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Popular Arts in Peru
       
             
   
Peru boasts one of the largest varieties of arts and crafts on Earth, as can be seen from the growing network of exporters who each year exhibit the skill of Peruvian craftsmen in Europe, Asia and North America. The diversity, color, creativity and multiple functions of Peru's folk art has made it a fundamental activity not just for Peru's cultural identity, but also as a way of life for thousands of families and even entire communities, such as Sarhua and Quinua in Ayacucho.
       
   
       
   
Works of art, both big and small, spark admiration amongst Peruvians and foreigners alike, are steeped in centuries of history, imbued with pre-Hispanic shapes and symbols which have merged with others brought over by the Spaniards. Peru has forged a multiple and complex identity which is paradoxically one of the reasons why Peruvian arts and crafts are tending to shift towards naïf art, lending their works a touch of innocence.

The excellence of Peruvian artisans can be seen in the harmony of the geometric designs in weavings, the minute portraits of peasant farming life on the carved gourds called mates burilados, the cultural mestizaje or blend in the colorful retablo boxed scenes. There are also the finely carved Huamanga stone sculptures, the complex Baroque nature of the wooden carvings, the beauty of gold and silver relics and the many forms that pottery has shaped the clay into pottery.
These works are just some of the cultural manifestations of a people who communicate mainly through art, using a language whose fundamental aspects are abundance, fertility and confidence in the future.
       
             
   
PERUVIAN POTTERY
       
           
   
Peruvian culture, like the culture of many American countries, is a mix of native and European art forms. That's because Peru was settled by European explorers in the 16th century who brought with them new art forms.

Before the Europeans arrived, Incas ruled the land of Peru. The Incas were a group of natives who had mastered many art forms. In fact, they were so good at many art forms that parts of their culture were more advanced than European culture when they arrived. One of these art forms was pottery.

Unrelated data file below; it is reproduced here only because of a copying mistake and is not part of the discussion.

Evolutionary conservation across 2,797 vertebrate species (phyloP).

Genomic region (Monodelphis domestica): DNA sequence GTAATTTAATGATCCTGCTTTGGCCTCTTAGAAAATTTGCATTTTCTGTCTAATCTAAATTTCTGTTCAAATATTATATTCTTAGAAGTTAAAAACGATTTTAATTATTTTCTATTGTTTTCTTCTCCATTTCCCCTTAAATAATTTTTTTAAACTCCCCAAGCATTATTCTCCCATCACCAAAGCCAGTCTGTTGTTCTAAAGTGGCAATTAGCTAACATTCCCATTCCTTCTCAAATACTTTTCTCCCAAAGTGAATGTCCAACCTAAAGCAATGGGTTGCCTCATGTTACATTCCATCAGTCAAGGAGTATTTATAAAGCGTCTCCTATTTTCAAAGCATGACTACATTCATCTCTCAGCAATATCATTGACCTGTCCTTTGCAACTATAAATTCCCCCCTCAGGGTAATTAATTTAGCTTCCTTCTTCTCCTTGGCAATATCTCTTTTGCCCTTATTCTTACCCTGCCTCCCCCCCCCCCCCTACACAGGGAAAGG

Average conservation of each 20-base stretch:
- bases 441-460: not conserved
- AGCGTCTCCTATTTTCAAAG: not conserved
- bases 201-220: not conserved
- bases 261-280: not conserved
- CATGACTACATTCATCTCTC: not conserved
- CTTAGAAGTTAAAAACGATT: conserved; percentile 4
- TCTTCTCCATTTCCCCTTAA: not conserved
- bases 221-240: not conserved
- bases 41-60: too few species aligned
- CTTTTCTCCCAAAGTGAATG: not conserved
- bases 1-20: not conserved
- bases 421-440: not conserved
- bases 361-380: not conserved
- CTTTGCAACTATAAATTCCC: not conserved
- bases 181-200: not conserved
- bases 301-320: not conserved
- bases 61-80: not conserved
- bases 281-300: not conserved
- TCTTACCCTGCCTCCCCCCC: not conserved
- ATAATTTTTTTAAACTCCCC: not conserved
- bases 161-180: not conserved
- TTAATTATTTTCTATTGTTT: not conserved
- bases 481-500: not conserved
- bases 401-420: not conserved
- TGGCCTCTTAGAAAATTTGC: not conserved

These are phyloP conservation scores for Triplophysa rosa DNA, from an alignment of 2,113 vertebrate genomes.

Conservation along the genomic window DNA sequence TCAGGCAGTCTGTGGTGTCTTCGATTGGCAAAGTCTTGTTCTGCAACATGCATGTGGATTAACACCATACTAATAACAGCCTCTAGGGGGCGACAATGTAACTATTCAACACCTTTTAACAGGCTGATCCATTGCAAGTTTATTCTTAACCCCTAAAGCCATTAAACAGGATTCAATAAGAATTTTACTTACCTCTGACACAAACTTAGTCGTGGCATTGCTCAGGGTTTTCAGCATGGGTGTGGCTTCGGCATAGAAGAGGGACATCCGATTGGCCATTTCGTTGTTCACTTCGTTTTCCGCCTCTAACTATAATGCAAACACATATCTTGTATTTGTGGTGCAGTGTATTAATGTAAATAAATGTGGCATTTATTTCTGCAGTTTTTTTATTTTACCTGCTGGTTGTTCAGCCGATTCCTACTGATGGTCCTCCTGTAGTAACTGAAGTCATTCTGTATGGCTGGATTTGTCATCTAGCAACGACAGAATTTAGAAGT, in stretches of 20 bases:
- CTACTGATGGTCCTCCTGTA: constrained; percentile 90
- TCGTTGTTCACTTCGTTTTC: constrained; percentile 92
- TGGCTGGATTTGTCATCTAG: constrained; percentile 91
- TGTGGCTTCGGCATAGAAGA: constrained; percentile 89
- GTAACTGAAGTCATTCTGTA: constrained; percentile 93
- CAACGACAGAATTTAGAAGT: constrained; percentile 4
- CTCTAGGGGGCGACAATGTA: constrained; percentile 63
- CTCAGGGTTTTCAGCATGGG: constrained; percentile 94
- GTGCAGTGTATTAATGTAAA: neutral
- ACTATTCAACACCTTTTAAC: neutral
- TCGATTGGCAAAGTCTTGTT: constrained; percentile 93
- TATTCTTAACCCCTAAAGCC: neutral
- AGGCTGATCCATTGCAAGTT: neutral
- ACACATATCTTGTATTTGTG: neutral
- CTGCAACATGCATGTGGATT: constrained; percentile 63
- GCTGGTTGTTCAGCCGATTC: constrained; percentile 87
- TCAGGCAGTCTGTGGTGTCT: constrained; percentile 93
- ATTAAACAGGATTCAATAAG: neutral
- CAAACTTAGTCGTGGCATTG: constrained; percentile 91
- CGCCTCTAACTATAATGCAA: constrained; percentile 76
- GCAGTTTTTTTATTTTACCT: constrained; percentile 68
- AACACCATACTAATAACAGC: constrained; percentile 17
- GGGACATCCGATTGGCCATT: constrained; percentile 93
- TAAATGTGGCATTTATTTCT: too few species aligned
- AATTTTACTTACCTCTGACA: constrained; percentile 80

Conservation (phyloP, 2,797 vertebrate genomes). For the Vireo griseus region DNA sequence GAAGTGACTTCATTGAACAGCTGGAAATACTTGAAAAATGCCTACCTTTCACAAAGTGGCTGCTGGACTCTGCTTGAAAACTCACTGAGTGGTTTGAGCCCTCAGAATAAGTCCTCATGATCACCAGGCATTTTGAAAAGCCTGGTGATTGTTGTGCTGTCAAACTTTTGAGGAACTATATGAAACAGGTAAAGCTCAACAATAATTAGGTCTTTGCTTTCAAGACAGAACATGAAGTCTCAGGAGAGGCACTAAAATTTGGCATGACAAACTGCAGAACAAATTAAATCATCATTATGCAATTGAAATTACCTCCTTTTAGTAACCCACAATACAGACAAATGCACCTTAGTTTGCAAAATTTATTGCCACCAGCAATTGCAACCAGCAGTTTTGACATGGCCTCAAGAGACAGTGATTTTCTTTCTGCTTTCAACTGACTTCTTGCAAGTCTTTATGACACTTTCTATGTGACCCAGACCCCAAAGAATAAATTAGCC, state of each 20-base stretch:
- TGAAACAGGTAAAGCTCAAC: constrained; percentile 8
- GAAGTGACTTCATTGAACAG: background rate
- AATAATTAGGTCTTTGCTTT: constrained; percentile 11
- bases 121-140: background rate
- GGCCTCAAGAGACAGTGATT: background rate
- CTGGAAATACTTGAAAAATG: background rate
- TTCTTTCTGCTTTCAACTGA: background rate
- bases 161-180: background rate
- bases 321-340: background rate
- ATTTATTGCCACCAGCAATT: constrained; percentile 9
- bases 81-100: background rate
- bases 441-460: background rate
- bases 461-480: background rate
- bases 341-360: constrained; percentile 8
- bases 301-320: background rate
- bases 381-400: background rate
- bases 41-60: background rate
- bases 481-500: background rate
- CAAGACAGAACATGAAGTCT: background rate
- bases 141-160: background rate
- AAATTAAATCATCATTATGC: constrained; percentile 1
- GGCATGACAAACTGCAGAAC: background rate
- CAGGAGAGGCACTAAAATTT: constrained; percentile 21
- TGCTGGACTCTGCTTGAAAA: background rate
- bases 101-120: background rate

Pottery is the art of molding clay into shapes and letting it dry and harden. Pottery has been used to create sculptures. It has also been used to create practical things, like pots, cups, and dishes. The art of pottery in Peru was very advanced even before the Incas took control of Peru.

A group of people in the north called the Moche developed the use of the press mold. A press mold is a carved-out form in which wet clay was pressed. As the clay dried, it pulled away from the mold and was removed. The Moche used hard ceramic -- harder than clay -- for their press molds. Why would pottery makers use press molds? For two reasons: one, use of a press mold made making pottery quick. It doesn't take much time or skill to press clay into a mold. Two, because of this speed, much more pottery could be made with a press mold than could be by hand.

Artisans from Cusco are representatives of two traditions of high quality: the Inca and the Colonial. The style of the Imperial Inca is mainly characterized by the quality of its polish, the simplicity and nobleness of its shapes, as well as the sobriety in the decoration which is frequently imitated by artisans in Cusco these days.

       
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During the colony, the best pottery of Cusco was made with glasses. They mainly used green over the cream background with designs mostly fitomorphos, though this type of production is unusual nowadays.